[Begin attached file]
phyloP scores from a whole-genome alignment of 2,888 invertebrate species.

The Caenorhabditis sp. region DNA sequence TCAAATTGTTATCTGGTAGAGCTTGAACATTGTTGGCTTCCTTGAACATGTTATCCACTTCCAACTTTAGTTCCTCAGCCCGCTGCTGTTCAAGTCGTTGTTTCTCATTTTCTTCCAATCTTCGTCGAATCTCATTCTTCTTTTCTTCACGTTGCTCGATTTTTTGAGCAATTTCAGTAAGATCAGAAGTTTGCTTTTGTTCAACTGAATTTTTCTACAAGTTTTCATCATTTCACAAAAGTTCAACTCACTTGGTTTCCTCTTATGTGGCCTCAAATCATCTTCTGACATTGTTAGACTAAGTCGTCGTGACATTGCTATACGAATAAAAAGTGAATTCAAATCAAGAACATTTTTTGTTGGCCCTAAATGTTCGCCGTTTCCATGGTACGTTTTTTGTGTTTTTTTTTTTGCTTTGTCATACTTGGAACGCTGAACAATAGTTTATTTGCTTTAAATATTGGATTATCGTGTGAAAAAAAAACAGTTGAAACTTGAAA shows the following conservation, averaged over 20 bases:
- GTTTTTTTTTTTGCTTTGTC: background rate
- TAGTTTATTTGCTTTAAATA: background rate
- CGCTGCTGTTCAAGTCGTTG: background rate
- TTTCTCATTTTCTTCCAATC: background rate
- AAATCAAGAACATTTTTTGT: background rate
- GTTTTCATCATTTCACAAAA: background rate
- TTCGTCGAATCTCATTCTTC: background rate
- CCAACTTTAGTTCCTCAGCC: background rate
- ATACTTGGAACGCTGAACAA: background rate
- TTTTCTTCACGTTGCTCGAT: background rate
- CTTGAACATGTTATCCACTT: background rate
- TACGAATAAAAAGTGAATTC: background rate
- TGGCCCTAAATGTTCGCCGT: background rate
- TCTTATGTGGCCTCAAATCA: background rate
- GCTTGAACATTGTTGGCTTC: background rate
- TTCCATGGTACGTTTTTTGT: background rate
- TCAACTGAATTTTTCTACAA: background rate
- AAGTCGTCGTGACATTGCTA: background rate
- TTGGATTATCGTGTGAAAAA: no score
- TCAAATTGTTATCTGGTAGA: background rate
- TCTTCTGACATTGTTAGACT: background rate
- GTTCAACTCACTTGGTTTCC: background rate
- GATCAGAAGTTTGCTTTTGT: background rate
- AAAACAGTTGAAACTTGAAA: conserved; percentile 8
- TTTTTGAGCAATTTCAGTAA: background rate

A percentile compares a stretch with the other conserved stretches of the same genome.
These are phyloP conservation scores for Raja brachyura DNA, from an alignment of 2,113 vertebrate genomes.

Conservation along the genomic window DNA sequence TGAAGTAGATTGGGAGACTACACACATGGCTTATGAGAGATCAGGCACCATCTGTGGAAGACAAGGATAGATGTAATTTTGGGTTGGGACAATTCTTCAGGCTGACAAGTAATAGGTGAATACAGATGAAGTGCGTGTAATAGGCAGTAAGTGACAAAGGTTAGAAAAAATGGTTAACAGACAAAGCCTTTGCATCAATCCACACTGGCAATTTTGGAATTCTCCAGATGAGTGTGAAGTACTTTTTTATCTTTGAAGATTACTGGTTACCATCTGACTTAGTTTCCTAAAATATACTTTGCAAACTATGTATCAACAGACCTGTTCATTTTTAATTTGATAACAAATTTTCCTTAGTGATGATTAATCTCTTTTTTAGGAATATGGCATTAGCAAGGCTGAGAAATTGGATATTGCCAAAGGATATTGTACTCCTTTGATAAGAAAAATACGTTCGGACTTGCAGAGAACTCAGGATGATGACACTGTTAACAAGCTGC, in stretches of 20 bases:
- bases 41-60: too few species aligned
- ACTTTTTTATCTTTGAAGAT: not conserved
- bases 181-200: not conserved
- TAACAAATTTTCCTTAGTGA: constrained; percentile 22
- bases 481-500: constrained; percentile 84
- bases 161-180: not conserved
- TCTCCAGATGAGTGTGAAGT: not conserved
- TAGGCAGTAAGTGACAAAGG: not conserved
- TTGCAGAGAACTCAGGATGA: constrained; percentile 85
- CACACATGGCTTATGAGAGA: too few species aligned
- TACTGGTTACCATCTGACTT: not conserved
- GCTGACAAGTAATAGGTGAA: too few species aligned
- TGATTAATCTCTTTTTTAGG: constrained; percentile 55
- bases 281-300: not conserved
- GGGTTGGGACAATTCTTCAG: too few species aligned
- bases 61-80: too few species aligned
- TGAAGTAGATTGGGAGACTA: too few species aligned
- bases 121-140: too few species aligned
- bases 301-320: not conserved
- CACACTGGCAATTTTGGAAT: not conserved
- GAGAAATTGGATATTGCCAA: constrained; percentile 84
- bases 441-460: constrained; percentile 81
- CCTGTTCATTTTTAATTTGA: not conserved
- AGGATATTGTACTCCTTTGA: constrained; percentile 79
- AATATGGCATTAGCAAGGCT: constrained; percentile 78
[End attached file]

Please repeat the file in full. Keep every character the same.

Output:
phyloP scores from a whole-genome alignment of 2,888 invertebrate species.

The Caenorhabditis sp. region DNA sequence TCAAATTGTTATCTGGTAGAGCTTGAACATTGTTGGCTTCCTTGAACATGTTATCCACTTCCAACTTTAGTTCCTCAGCCCGCTGCTGTTCAAGTCGTTGTTTCTCATTTTCTTCCAATCTTCGTCGAATCTCATTCTTCTTTTCTTCACGTTGCTCGATTTTTTGAGCAATTTCAGTAAGATCAGAAGTTTGCTTTTGTTCAACTGAATTTTTCTACAAGTTTTCATCATTTCACAAAAGTTCAACTCACTTGGTTTCCTCTTATGTGGCCTCAAATCATCTTCTGACATTGTTAGACTAAGTCGTCGTGACATTGCTATACGAATAAAAAGTGAATTCAAATCAAGAACATTTTTTGTTGGCCCTAAATGTTCGCCGTTTCCATGGTACGTTTTTTGTGTTTTTTTTTTTGCTTTGTCATACTTGGAACGCTGAACAATAGTTTATTTGCTTTAAATATTGGATTATCGTGTGAAAAAAAAACAGTTGAAACTTGAAA shows the following conservation, averaged over 20 bases:
- GTTTTTTTTTTTGCTTTGTC: background rate
- TAGTTTATTTGCTTTAAATA: background rate
- CGCTGCTGTTCAAGTCGTTG: background rate
- TTTCTCATTTTCTTCCAATC: background rate
- AAATCAAGAACATTTTTTGT: background rate
- GTTTTCATCATTTCACAAAA: background rate
- TTCGTCGAATCTCATTCTTC: background rate
- CCAACTTTAGTTCCTCAGCC: background rate
- ATACTTGGAACGCTGAACAA: background rate
- TTTTCTTCACGTTGCTCGAT: background rate
- CTTGAACATGTTATCCACTT: background rate
- TACGAATAAAAAGTGAATTC: background rate
- TGGCCCTAAATGTTCGCCGT: background rate
- TCTTATGTGGCCTCAAATCA: background rate
- GCTTGAACATTGTTGGCTTC: background rate
- TTCCATGGTACGTTTTTTGT: background rate
- TCAACTGAATTTTTCTACAA: background rate
- AAGTCGTCGTGACATTGCTA: background rate
- TTGGATTATCGTGTGAAAAA: no score
- TCAAATTGTTATCTGGTAGA: background rate
- TCTTCTGACATTGTTAGACT: background rate
- GTTCAACTCACTTGGTTTCC: background rate
- GATCAGAAGTTTGCTTTTGT: background rate
- AAAACAGTTGAAACTTGAAA: conserved; percentile 8
- TTTTTGAGCAATTTCAGTAA: background rate

A percentile compares a stretch with the other conserved stretches of the same genome.
These are phyloP conservation scores for Raja brachyura DNA, from an alignment of 2,113 vertebrate genomes.

Conservation along the genomic window DNA sequence TGAAGTAGATTGGGAGACTACACACATGGCTTATGAGAGATCAGGCACCATCTGTGGAAGACAAGGATAGATGTAATTTTGGGTTGGGACAATTCTTCAGGCTGACAAGTAATAGGTGAATACAGATGAAGTGCGTGTAATAGGCAGTAAGTGACAAAGGTTAGAAAAAATGGTTAACAGACAAAGCCTTTGCATCAATCCACACTGGCAATTTTGGAATTCTCCAGATGAGTGTGAAGTACTTTTTTATCTTTGAAGATTACTGGTTACCATCTGACTTAGTTTCCTAAAATATACTTTGCAAACTATGTATCAACAGACCTGTTCATTTTTAATTTGATAACAAATTTTCCTTAGTGATGATTAATCTCTTTTTTAGGAATATGGCATTAGCAAGGCTGAGAAATTGGATATTGCCAAAGGATATTGTACTCCTTTGATAAGAAAAATACGTTCGGACTTGCAGAGAACTCAGGATGATGACACTGTTAACAAGCTGC, in stretches of 20 bases:
- bases 41-60: too few species aligned
- ACTTTTTTATCTTTGAAGAT: not conserved
- bases 181-200: not conserved
- TAACAAATTTTCCTTAGTGA: constrained; percentile 22
- bases 481-500: constrained; percentile 84
- bases 161-180: not conserved
- TCTCCAGATGAGTGTGAAGT: not conserved
- TAGGCAGTAAGTGACAAAGG: not conserved
- TTGCAGAGAACTCAGGATGA: constrained; percentile 85
- CACACATGGCTTATGAGAGA: too few species aligned
- TACTGGTTACCATCTGACTT: not conserved
- GCTGACAAGTAATAGGTGAA: too few species aligned
- TGATTAATCTCTTTTTTAGG: constrained; percentile 55
- bases 281-300: not conserved
- GGGTTGGGACAATTCTTCAG: too few species aligned
- bases 61-80: too few species aligned
- TGAAGTAGATTGGGAGACTA: too few species aligned
- bases 121-140: too few species aligned
- bases 301-320: not conserved
- CACACTGGCAATTTTGGAAT: not conserved
- GAGAAATTGGATATTGCCAA: constrained; percentile 84
- bases 441-460: constrained; percentile 81
- CCTGTTCATTTTTAATTTGA: not conserved
- AGGATATTGTACTCCTTTGA: constrained; percentile 79
- AATATGGCATTAGCAAGGCT: constrained; percentile 78